Turtle Island may soon become turtle soup.
The temperatures of Texas, Mississippi and even Abu Dhabi by end century could be the summer norm in Indian country, according to a new report by the data-analysis site Climate Central.
By 2100, Rapid City, South Dakota—in the vicinity of the Pine Ridge Reservation—will reach the average summer temperatures of Cedar Park, Texas, which means a rise from 81 degrees to 93 degrees, Climate Central reported. Onondaga County in central New York State will be like current summers in Hattiesburg, Mississippi, at 90 degrees (up from 79). And Tucson, Arizona, home of the Tohono O’odham Nation, which today already hits 99 degrees in summer, will get as high as 109 degrees—temperatures commonly seen in Abu Dhabi, the United Arab Emirates. Meanwhile, Farmington, New Mexico, which is Navajo territory, will be more like Tucson. Even normally cool Seattle, near the Puget Sound tribes, will rise from its 73-degree norm to temperatures of 83 degrees, which are today more common in Placentia, California.
If current emission trends continue, Climate Central said, these are the temperatures we can expect in Indian country.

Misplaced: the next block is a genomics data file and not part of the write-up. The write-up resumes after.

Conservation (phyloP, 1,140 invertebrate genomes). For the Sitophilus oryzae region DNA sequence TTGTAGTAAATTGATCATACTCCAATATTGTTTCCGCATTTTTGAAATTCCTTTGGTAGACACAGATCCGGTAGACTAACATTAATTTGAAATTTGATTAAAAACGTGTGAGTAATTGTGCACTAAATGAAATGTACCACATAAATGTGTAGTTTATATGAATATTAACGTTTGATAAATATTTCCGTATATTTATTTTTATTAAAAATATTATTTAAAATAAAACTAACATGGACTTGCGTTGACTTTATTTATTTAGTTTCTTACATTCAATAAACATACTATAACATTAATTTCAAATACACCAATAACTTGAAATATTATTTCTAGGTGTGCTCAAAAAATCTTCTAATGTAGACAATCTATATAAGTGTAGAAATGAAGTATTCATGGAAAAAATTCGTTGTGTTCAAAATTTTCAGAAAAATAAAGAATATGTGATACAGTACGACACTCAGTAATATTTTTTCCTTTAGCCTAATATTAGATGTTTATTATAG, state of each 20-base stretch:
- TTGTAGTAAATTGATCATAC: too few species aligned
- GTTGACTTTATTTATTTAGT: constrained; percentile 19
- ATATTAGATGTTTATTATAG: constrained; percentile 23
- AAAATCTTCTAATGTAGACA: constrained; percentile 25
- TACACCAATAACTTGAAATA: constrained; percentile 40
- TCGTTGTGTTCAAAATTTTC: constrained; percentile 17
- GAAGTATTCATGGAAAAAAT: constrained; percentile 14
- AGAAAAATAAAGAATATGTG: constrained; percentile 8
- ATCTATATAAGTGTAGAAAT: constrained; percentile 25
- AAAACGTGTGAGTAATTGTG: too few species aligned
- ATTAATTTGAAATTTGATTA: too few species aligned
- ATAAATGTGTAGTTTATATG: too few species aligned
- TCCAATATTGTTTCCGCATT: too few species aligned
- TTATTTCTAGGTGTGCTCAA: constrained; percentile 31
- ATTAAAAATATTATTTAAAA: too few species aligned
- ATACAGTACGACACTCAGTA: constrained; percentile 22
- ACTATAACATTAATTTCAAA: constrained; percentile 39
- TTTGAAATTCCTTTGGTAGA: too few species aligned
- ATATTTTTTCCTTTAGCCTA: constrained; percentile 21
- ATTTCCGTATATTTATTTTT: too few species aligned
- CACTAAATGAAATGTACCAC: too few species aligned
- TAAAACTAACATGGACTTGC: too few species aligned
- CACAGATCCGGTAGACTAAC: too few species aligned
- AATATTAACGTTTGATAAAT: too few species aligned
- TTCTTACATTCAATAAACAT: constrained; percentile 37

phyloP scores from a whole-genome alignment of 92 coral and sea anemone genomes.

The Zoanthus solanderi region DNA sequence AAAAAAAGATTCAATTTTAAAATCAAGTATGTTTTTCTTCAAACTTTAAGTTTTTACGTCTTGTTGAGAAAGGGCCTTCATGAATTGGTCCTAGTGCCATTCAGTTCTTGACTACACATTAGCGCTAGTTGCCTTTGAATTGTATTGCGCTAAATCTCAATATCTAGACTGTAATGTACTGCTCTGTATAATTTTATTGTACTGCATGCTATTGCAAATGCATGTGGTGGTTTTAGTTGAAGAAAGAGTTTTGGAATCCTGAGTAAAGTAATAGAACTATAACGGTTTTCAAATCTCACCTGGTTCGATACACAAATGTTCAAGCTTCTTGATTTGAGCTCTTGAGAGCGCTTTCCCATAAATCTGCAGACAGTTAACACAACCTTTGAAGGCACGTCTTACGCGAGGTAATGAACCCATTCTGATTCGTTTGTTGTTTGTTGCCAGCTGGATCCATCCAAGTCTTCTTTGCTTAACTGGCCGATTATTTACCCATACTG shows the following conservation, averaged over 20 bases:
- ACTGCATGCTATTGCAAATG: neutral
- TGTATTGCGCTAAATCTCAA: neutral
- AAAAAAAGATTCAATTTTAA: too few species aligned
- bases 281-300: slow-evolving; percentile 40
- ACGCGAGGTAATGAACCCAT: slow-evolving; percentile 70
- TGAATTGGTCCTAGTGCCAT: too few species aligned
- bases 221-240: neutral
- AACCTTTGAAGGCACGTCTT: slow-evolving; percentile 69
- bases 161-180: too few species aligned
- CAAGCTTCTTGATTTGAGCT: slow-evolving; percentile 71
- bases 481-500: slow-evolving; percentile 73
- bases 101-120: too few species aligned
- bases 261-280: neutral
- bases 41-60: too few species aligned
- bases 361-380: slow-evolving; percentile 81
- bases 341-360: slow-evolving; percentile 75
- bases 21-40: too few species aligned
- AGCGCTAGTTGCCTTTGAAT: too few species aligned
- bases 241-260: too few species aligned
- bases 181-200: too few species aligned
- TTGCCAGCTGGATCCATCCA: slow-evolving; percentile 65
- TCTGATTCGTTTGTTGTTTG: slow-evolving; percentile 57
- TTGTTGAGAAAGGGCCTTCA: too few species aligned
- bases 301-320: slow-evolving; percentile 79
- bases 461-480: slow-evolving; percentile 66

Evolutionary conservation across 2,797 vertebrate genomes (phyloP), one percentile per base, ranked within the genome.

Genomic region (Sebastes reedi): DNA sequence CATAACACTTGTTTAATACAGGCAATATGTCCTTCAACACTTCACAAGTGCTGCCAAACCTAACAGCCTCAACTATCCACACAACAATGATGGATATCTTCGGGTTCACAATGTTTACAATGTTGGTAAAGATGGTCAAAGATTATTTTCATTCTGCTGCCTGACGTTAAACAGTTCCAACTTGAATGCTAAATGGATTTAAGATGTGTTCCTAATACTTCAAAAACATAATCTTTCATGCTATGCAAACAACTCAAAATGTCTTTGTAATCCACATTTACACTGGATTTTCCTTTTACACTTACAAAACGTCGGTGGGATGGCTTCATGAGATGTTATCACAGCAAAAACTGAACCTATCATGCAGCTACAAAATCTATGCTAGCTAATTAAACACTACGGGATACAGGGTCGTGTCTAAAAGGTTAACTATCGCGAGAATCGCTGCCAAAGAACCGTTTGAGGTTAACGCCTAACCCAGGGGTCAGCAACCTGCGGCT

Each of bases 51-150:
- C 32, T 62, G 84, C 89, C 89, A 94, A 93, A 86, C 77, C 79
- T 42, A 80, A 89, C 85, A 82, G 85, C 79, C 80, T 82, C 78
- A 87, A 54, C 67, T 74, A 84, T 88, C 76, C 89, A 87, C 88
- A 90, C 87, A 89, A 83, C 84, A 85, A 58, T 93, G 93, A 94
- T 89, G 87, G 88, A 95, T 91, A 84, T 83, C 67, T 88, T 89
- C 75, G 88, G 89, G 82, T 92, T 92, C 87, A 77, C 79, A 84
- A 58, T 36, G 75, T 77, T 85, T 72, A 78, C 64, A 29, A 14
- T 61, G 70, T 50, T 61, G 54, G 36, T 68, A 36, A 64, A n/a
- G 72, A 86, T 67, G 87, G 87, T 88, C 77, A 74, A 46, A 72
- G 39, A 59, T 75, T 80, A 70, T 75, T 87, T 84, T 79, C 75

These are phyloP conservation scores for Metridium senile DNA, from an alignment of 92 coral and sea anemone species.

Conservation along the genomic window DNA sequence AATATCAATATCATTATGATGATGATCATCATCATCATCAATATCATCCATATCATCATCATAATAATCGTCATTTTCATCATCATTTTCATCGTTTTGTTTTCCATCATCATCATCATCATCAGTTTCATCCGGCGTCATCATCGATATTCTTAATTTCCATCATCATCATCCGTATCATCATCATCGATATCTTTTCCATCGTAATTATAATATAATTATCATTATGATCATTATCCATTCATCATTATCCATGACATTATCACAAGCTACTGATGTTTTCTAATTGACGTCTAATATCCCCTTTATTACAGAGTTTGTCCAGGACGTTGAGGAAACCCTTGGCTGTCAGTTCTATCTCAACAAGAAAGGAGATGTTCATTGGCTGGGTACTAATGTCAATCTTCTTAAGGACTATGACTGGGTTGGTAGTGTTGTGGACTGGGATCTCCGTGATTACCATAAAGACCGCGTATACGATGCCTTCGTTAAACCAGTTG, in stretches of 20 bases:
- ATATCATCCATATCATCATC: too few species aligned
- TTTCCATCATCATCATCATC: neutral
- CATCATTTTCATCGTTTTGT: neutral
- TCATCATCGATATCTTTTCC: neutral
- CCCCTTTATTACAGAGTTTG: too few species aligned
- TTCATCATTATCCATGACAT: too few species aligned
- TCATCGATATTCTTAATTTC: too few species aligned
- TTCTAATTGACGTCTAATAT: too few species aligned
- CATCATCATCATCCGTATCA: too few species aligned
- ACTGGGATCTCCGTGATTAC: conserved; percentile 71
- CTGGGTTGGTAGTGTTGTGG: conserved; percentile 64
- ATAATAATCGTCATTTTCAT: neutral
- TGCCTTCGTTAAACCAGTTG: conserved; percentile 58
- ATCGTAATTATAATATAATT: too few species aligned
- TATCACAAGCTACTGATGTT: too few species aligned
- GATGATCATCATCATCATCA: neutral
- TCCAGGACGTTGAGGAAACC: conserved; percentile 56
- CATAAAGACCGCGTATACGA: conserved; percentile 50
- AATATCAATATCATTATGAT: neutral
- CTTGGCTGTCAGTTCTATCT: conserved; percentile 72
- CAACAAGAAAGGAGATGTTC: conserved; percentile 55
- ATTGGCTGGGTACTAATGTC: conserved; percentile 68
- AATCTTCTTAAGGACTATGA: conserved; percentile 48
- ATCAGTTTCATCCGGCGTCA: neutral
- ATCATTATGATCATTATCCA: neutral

While many predictions and warnings have been issued regarding the temperature changes, Climate Central makes it real, offering an analysis of what it will mean in our own backyards. Summer temperatures will average 7 to 10 degrees warmer than today, with some cities as much as 12 degrees hotter by the end of the 21st century, Climate Central said.
“Summer temperatures in most American cities are going to feel like summers now in Texas and Florida—very, very hot,” said Alyson Kenward, lead researcher of the analysis, in which Climate Central studied projected changes in average summer high temperatures for June, July and August.
In all, the climate organization mapped out future summer temperatures for 1,001 cities in the U.S., using the average daily maximum temperature for summer months, the site said in a statement, and matching them to locations that have those temperatures today. It got its emissions estimate from the 5th Intergovernmental Panel on Climate Change (IPCC) assessment to extrapolate.
It builds on the June 2012 report “The Heat Is On,” which discussed warming trends. The new report, “1,001 Blistering Future Summers,” furnishes an interactive map where one can type in one’s city and get it matched to its “future self.”
These estimates don’t even include humidity and dewpoint, which greatly contribute to how uncomfortable summer heat can feel, Climate Central noted in its statement accompanying the new report.